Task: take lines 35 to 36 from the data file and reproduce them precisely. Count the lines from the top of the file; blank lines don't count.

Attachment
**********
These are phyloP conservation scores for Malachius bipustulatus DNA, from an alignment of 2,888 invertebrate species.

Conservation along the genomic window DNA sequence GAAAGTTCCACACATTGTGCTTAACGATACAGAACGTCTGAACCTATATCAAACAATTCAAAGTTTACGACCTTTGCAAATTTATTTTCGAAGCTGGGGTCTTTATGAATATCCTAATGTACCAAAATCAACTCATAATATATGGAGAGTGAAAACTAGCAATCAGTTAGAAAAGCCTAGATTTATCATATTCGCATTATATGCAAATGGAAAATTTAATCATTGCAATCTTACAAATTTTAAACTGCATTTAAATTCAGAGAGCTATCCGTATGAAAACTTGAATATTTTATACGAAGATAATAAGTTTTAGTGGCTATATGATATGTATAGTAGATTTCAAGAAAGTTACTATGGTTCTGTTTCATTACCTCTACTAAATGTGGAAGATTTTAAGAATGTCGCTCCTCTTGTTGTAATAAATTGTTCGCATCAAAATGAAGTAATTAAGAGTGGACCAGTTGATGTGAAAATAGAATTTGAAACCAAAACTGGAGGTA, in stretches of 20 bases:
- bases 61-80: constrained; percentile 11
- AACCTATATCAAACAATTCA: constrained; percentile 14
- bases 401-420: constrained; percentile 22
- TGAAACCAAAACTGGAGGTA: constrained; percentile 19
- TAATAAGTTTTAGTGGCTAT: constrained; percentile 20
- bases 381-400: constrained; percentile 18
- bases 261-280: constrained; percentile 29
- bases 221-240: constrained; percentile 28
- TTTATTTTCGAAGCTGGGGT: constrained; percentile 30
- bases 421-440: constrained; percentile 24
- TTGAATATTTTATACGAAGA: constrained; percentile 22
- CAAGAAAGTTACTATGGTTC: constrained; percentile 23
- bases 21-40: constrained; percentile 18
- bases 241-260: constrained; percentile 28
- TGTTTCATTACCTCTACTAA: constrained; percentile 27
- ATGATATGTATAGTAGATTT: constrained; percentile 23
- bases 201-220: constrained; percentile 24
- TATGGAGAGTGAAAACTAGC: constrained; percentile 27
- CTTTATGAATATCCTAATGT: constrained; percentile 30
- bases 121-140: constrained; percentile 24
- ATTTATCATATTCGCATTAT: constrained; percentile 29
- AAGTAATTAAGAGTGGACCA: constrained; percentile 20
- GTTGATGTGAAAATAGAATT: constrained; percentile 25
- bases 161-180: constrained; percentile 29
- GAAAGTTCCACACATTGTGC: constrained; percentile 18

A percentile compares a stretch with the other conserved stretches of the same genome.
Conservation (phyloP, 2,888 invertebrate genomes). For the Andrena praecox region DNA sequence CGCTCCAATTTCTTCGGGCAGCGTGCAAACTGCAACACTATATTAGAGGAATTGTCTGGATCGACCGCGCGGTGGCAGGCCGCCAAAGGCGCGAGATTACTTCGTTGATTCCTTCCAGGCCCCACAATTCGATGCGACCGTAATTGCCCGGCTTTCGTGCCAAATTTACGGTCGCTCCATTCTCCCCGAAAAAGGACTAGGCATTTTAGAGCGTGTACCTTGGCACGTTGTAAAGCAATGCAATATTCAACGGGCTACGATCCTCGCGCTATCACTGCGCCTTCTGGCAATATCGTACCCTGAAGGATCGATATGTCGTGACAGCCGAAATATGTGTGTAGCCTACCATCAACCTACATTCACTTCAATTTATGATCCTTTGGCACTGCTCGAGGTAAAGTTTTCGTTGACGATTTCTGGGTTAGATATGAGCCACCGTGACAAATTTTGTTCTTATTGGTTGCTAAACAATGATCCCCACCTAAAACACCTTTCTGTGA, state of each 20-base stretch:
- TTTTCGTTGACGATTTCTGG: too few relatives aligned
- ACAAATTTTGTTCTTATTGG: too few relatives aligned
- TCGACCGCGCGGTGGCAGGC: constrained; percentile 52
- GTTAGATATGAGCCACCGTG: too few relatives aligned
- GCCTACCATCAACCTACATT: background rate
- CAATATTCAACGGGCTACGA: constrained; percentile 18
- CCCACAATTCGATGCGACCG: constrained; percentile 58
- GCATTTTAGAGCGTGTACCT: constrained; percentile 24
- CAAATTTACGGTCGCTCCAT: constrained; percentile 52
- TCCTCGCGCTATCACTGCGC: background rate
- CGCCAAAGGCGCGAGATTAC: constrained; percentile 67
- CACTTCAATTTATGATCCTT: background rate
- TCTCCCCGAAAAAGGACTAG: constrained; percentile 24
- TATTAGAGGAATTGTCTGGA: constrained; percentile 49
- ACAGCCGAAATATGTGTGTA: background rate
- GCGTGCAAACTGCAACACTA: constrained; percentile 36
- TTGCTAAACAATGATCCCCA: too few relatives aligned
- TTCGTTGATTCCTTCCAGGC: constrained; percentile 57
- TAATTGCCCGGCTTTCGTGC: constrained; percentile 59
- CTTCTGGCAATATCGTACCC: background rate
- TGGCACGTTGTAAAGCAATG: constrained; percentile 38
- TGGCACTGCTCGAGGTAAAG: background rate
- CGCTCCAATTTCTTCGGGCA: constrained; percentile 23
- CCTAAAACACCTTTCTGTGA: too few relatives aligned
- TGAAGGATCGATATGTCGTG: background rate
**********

- CAATATTCAACGGGCTACGA: constrained; percentile 18
- CCCACAATTCGATGCGACCG: constrained; percentile 58